Caring for your marble and natural stone floors

Natural stone surfaces, if cared for correctly, can last as long as your building. Marble and all natural stone surfaces are a popular flooring solution in both the commercial and residential environment. They have been a functional and elegant addition to buildings since Roman times.

Why you need to care for marble and stone surfaces

Like all precious objects, marble and natural stone floors need to be cared for correctly. All natural stone will lose its original lustre over time. The main culprit is a build up of dust and grime. Grit, brought in on people’s shoes will scratch the surface of your stone and cause the crystals to erode. It is these crystals found in natural stone that give your stone surfaces the ability to reflect light. A perfectly polished stone floor will reflect the light from your ceiling like a mirror with no fuzzy bits.

Never use acidic products on marble or natural stone

Another big no no when caring for marble and stone floors is the use of acidic cleaners. Many’s the marble floor needing rescue from destruction by Cillit Bang, amongst other ammonia/acid-based cleaners. Cillit Bang is possibly a wonderful cleaner that can return the lustre to copper coins, but it is disastrous for natural stone surfaces. Acid will rip through your stone, breaking down any seals and etching the stone. This leaves dull stains that no amount of cleaning will remove. These stains need to be polished out of the stone by a professional.

P Mac Dublin marble floor lost lustre

BEFORE: the marble floor in the Merrion Hotel had lost its lustre

The cost of restoring marble and stone floors and surfaces

The good news is that almost all stone surfaces can be restored to new. It may seem like a costly operation to restore a floor, however it’s a fraction of the cost of replacement; and you will be maintaining the value of your asset .

Once your stone floor is restored to new and sealed with the correct sealer, you can lengthen the time before it will require treatment again.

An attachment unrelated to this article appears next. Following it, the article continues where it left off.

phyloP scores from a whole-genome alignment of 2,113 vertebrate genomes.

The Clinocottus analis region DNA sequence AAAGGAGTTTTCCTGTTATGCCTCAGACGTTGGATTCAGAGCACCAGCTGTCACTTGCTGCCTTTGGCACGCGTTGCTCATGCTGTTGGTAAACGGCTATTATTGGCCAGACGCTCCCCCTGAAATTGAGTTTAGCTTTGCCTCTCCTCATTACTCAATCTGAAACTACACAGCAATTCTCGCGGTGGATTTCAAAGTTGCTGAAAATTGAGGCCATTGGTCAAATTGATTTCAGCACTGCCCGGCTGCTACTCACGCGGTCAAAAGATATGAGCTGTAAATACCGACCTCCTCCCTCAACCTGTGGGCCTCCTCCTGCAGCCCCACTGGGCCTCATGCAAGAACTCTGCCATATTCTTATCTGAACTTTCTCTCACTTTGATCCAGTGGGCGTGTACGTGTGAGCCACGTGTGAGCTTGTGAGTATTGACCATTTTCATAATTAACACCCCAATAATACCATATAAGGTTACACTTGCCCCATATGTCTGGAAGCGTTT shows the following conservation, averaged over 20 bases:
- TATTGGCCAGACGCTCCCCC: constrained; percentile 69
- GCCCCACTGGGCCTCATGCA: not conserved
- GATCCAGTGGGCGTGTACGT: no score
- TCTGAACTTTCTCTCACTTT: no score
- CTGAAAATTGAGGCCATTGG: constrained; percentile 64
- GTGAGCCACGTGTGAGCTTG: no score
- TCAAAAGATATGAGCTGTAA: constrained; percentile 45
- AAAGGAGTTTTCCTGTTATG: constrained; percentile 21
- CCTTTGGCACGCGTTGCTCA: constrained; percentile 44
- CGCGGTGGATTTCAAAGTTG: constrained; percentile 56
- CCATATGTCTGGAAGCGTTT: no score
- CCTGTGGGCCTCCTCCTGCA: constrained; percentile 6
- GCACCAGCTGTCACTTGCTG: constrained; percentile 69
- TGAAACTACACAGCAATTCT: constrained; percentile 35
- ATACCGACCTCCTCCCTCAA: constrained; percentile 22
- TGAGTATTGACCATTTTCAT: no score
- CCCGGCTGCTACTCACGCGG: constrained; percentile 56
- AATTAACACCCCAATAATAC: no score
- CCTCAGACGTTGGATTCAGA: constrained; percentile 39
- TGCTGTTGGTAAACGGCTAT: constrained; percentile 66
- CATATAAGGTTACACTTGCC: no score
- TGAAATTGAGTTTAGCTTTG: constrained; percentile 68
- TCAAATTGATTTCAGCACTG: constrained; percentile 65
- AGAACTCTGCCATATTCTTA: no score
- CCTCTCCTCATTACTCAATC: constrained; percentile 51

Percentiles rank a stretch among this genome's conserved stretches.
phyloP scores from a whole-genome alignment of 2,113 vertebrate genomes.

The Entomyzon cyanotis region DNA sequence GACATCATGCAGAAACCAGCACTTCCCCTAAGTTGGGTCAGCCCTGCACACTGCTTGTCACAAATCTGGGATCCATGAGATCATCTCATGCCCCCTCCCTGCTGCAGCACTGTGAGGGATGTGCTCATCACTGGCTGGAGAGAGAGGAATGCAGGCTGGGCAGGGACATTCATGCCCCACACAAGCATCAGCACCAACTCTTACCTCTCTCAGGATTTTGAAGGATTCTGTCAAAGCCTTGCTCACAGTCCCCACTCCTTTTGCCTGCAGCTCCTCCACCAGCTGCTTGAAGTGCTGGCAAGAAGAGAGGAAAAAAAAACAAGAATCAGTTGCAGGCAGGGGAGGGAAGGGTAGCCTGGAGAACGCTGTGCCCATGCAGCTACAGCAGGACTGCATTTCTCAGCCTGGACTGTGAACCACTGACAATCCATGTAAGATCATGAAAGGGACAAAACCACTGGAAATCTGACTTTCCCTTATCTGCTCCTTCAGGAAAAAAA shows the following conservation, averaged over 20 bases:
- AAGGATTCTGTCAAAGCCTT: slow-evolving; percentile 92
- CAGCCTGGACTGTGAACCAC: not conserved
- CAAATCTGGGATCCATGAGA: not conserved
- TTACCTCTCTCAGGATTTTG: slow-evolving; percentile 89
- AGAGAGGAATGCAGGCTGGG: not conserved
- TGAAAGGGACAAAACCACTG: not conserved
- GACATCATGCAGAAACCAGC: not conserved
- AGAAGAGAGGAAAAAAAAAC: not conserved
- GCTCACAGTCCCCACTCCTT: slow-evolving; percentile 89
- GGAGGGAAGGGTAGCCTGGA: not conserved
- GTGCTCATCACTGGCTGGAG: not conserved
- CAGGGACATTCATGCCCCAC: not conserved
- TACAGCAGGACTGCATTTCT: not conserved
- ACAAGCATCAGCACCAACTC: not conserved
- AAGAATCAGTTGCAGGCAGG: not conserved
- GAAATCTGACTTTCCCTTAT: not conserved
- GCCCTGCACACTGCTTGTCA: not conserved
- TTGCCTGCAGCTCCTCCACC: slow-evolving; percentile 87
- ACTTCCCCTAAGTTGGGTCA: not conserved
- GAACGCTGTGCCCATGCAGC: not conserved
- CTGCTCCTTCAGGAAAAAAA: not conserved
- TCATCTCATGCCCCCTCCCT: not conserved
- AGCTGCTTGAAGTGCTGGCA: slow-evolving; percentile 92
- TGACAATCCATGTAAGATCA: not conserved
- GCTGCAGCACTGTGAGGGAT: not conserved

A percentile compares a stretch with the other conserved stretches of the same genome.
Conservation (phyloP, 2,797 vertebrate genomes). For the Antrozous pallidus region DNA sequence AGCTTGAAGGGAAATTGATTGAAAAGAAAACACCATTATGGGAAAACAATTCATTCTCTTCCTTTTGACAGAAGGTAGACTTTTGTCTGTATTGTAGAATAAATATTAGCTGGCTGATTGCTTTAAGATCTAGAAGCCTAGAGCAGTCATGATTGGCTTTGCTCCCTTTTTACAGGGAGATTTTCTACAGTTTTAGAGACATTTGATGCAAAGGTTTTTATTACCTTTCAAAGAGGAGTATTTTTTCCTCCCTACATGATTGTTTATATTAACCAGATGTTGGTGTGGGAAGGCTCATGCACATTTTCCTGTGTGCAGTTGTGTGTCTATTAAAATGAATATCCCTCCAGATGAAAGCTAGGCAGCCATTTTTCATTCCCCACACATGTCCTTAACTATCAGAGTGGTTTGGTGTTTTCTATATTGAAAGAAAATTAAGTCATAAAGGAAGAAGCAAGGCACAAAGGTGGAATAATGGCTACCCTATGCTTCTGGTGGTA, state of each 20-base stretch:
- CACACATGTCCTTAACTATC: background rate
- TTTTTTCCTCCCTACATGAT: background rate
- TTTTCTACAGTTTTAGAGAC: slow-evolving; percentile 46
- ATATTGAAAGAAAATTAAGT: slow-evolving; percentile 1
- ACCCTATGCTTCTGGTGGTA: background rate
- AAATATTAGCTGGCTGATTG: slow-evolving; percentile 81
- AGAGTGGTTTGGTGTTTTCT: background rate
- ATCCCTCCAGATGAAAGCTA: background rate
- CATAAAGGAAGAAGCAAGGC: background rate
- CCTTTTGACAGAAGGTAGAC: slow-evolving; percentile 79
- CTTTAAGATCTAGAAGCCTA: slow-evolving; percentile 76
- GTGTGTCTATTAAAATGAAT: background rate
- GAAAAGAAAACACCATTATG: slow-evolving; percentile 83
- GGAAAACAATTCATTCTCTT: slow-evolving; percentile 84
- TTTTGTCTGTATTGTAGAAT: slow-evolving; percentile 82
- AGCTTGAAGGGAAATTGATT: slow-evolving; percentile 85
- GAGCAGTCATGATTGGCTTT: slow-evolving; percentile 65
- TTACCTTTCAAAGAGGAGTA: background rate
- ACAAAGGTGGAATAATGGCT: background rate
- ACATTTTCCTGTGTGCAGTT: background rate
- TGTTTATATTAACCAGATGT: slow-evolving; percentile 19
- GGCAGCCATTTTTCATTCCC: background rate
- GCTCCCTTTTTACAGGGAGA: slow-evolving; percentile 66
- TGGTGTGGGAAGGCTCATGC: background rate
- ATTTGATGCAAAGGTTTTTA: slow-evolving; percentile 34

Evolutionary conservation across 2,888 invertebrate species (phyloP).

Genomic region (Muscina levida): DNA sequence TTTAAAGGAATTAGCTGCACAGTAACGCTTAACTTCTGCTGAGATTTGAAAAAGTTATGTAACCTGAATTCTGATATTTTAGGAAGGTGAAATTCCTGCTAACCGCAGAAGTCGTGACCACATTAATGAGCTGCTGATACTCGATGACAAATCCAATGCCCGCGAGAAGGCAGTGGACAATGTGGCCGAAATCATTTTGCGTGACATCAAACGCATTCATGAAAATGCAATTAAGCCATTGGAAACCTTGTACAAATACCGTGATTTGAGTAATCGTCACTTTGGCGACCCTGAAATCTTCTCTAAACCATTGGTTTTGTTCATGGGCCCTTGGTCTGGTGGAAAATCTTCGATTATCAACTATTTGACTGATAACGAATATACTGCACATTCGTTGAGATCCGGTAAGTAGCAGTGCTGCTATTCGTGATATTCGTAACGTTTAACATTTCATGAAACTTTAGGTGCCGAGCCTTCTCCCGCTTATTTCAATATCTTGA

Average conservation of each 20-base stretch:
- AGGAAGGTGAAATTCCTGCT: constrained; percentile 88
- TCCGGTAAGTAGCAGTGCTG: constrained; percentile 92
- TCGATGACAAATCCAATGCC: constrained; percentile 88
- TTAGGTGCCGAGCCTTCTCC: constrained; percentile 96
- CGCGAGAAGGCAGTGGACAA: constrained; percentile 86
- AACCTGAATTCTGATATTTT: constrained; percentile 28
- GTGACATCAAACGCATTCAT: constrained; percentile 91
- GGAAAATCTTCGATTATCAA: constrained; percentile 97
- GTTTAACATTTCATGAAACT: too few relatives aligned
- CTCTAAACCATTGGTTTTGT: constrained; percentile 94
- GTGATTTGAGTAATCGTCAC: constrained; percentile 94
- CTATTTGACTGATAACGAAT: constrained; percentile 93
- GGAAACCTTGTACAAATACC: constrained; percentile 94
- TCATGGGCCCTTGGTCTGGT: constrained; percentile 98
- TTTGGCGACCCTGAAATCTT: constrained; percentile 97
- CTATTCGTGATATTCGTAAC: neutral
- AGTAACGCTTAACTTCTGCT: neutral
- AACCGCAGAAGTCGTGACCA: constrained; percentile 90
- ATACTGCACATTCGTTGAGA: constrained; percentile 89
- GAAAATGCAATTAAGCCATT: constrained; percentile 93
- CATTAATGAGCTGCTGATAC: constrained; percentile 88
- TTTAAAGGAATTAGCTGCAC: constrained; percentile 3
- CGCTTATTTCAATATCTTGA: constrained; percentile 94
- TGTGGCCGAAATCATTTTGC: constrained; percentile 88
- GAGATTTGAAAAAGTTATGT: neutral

P Mac Dublin marble floor stripped cleaned polished and sealed

AFTER: the marble floor – stripped, cleaned, polished and sealed.

How to maintain your marble and stone floors

Dust mopping

Of all the procedures used to maintain stone floors, dust mopping is probably the most important

  • Dust mop your floor daily, three to four times a day in a commercial setting, once a day should suffice for residential.
  • Use different dust mops for different floor surfaces.
  • Move the dust mop in one direction only, not back and forth. So basically, just push the dust to a point and gather up.

Welcome mats

A good-quality mat will capture dirt before someone walks on the floor. Place one outside and inside your door. Be careful about using rubber- or jute-backed mats, these backings can bleed into the stone, causing stains that are difficult to remove

  • Clean the mats daily. Lift the internal mats daily also and dust underneath.
  • Do not put mats down on a damp or wet floor.

Damp or wet mopping

All marble and stone floors needs to be cleaned.

  • Use only a very diluted solution of stone soap when mopping your marble and stone floors.
  • How often you will need to damp or wet mop will depend on the amount of traffic and the finish of stone.

A guideline for mopping

Residential: Once a week, or less in low-traffic areas

Light traffic Commercial: Twice a week

Heavy traffic Commercial:  Daily

To really finish off your regular maintenance of your marble and stone floor, buff dry with a clean white cloth.

If you follow this routine you should maintain that sparkle in you marble floors for as long as possible –  until the seal wears down, of course, but that’s another story altogether!